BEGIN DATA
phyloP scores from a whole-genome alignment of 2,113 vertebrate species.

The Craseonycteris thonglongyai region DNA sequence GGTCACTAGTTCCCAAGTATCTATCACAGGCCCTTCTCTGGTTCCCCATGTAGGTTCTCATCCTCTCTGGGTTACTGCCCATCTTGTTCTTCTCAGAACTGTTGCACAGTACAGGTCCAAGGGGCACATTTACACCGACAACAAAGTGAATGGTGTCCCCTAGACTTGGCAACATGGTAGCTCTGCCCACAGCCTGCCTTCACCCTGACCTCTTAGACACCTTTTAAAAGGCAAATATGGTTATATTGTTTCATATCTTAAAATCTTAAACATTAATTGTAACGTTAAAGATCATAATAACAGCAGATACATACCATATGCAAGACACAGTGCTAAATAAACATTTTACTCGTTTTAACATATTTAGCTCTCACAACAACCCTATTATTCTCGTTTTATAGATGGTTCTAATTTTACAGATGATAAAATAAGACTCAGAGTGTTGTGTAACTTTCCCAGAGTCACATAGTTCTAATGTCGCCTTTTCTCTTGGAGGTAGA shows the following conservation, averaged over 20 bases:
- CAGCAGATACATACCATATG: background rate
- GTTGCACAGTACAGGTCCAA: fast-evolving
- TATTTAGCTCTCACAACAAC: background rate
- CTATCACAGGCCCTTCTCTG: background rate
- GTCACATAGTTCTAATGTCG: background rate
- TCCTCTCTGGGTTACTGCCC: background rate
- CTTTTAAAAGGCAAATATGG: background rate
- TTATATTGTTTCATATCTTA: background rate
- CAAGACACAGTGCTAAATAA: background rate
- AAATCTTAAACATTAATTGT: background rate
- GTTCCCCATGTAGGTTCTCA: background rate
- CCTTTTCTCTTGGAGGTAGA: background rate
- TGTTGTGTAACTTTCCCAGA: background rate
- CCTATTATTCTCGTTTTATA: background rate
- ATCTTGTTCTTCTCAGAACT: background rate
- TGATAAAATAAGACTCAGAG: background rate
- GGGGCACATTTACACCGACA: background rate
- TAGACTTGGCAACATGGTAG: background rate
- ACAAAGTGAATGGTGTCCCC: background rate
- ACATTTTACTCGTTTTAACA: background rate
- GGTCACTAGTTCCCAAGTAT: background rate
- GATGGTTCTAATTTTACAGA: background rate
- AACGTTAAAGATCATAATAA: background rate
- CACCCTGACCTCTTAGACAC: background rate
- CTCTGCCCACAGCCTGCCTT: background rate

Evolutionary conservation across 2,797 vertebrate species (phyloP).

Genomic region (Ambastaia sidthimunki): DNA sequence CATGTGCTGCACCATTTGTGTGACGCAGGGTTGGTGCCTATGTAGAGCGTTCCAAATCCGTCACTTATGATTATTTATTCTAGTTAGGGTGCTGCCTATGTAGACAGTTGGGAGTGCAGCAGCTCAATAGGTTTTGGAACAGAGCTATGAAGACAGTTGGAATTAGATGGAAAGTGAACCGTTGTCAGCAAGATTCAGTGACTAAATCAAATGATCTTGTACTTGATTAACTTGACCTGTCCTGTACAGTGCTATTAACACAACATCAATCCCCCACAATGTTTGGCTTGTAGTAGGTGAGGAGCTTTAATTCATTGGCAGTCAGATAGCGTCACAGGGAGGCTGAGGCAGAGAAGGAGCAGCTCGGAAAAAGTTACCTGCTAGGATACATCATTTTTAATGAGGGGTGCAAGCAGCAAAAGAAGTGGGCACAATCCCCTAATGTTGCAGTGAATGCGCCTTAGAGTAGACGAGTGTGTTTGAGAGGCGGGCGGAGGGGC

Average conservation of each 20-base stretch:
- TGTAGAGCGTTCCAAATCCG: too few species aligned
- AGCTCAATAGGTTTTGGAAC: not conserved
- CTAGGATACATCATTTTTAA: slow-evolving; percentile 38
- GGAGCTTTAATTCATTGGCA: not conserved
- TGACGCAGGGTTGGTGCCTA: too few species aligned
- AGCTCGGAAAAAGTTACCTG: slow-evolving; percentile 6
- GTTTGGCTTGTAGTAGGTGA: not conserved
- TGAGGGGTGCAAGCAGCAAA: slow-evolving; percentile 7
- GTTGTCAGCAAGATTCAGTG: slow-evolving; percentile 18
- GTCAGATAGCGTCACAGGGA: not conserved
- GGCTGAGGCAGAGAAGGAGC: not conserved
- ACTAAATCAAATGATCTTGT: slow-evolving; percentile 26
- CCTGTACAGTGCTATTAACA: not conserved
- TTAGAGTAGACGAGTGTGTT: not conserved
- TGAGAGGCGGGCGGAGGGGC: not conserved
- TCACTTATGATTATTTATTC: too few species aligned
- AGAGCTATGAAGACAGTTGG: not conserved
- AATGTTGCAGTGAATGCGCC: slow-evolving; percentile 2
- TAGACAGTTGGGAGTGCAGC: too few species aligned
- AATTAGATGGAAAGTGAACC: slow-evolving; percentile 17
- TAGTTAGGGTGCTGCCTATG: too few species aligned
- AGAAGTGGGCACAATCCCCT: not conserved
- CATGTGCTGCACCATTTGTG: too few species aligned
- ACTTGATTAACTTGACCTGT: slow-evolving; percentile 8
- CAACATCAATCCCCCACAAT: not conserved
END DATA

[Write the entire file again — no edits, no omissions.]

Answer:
phyloP scores from a whole-genome alignment of 2,113 vertebrate species.

The Craseonycteris thonglongyai region DNA sequence GGTCACTAGTTCCCAAGTATCTATCACAGGCCCTTCTCTGGTTCCCCATGTAGGTTCTCATCCTCTCTGGGTTACTGCCCATCTTGTTCTTCTCAGAACTGTTGCACAGTACAGGTCCAAGGGGCACATTTACACCGACAACAAAGTGAATGGTGTCCCCTAGACTTGGCAACATGGTAGCTCTGCCCACAGCCTGCCTTCACCCTGACCTCTTAGACACCTTTTAAAAGGCAAATATGGTTATATTGTTTCATATCTTAAAATCTTAAACATTAATTGTAACGTTAAAGATCATAATAACAGCAGATACATACCATATGCAAGACACAGTGCTAAATAAACATTTTACTCGTTTTAACATATTTAGCTCTCACAACAACCCTATTATTCTCGTTTTATAGATGGTTCTAATTTTACAGATGATAAAATAAGACTCAGAGTGTTGTGTAACTTTCCCAGAGTCACATAGTTCTAATGTCGCCTTTTCTCTTGGAGGTAGA shows the following conservation, averaged over 20 bases:
- CAGCAGATACATACCATATG: background rate
- GTTGCACAGTACAGGTCCAA: fast-evolving
- TATTTAGCTCTCACAACAAC: background rate
- CTATCACAGGCCCTTCTCTG: background rate
- GTCACATAGTTCTAATGTCG: background rate
- TCCTCTCTGGGTTACTGCCC: background rate
- CTTTTAAAAGGCAAATATGG: background rate
- TTATATTGTTTCATATCTTA: background rate
- CAAGACACAGTGCTAAATAA: background rate
- AAATCTTAAACATTAATTGT: background rate
- GTTCCCCATGTAGGTTCTCA: background rate
- CCTTTTCTCTTGGAGGTAGA: background rate
- TGTTGTGTAACTTTCCCAGA: background rate
- CCTATTATTCTCGTTTTATA: background rate
- ATCTTGTTCTTCTCAGAACT: background rate
- TGATAAAATAAGACTCAGAG: background rate
- GGGGCACATTTACACCGACA: background rate
- TAGACTTGGCAACATGGTAG: background rate
- ACAAAGTGAATGGTGTCCCC: background rate
- ACATTTTACTCGTTTTAACA: background rate
- GGTCACTAGTTCCCAAGTAT: background rate
- GATGGTTCTAATTTTACAGA: background rate
- AACGTTAAAGATCATAATAA: background rate
- CACCCTGACCTCTTAGACAC: background rate
- CTCTGCCCACAGCCTGCCTT: background rate

Evolutionary conservation across 2,797 vertebrate species (phyloP).

Genomic region (Ambastaia sidthimunki): DNA sequence CATGTGCTGCACCATTTGTGTGACGCAGGGTTGGTGCCTATGTAGAGCGTTCCAAATCCGTCACTTATGATTATTTATTCTAGTTAGGGTGCTGCCTATGTAGACAGTTGGGAGTGCAGCAGCTCAATAGGTTTTGGAACAGAGCTATGAAGACAGTTGGAATTAGATGGAAAGTGAACCGTTGTCAGCAAGATTCAGTGACTAAATCAAATGATCTTGTACTTGATTAACTTGACCTGTCCTGTACAGTGCTATTAACACAACATCAATCCCCCACAATGTTTGGCTTGTAGTAGGTGAGGAGCTTTAATTCATTGGCAGTCAGATAGCGTCACAGGGAGGCTGAGGCAGAGAAGGAGCAGCTCGGAAAAAGTTACCTGCTAGGATACATCATTTTTAATGAGGGGTGCAAGCAGCAAAAGAAGTGGGCACAATCCCCTAATGTTGCAGTGAATGCGCCTTAGAGTAGACGAGTGTGTTTGAGAGGCGGGCGGAGGGGC

Average conservation of each 20-base stretch:
- TGTAGAGCGTTCCAAATCCG: too few species aligned
- AGCTCAATAGGTTTTGGAAC: not conserved
- CTAGGATACATCATTTTTAA: slow-evolving; percentile 38
- GGAGCTTTAATTCATTGGCA: not conserved
- TGACGCAGGGTTGGTGCCTA: too few species aligned
- AGCTCGGAAAAAGTTACCTG: slow-evolving; percentile 6
- GTTTGGCTTGTAGTAGGTGA: not conserved
- TGAGGGGTGCAAGCAGCAAA: slow-evolving; percentile 7
- GTTGTCAGCAAGATTCAGTG: slow-evolving; percentile 18
- GTCAGATAGCGTCACAGGGA: not conserved
- GGCTGAGGCAGAGAAGGAGC: not conserved
- ACTAAATCAAATGATCTTGT: slow-evolving; percentile 26
- CCTGTACAGTGCTATTAACA: not conserved
- TTAGAGTAGACGAGTGTGTT: not conserved
- TGAGAGGCGGGCGGAGGGGC: not conserved
- TCACTTATGATTATTTATTC: too few species aligned
- AGAGCTATGAAGACAGTTGG: not conserved
- AATGTTGCAGTGAATGCGCC: slow-evolving; percentile 2
- TAGACAGTTGGGAGTGCAGC: too few species aligned
- AATTAGATGGAAAGTGAACC: slow-evolving; percentile 17
- TAGTTAGGGTGCTGCCTATG: too few species aligned
- AGAAGTGGGCACAATCCCCT: not conserved
- CATGTGCTGCACCATTTGTG: too few species aligned
- ACTTGATTAACTTGACCTGT: slow-evolving; percentile 8
- CAACATCAATCCCCCACAAT: not conserved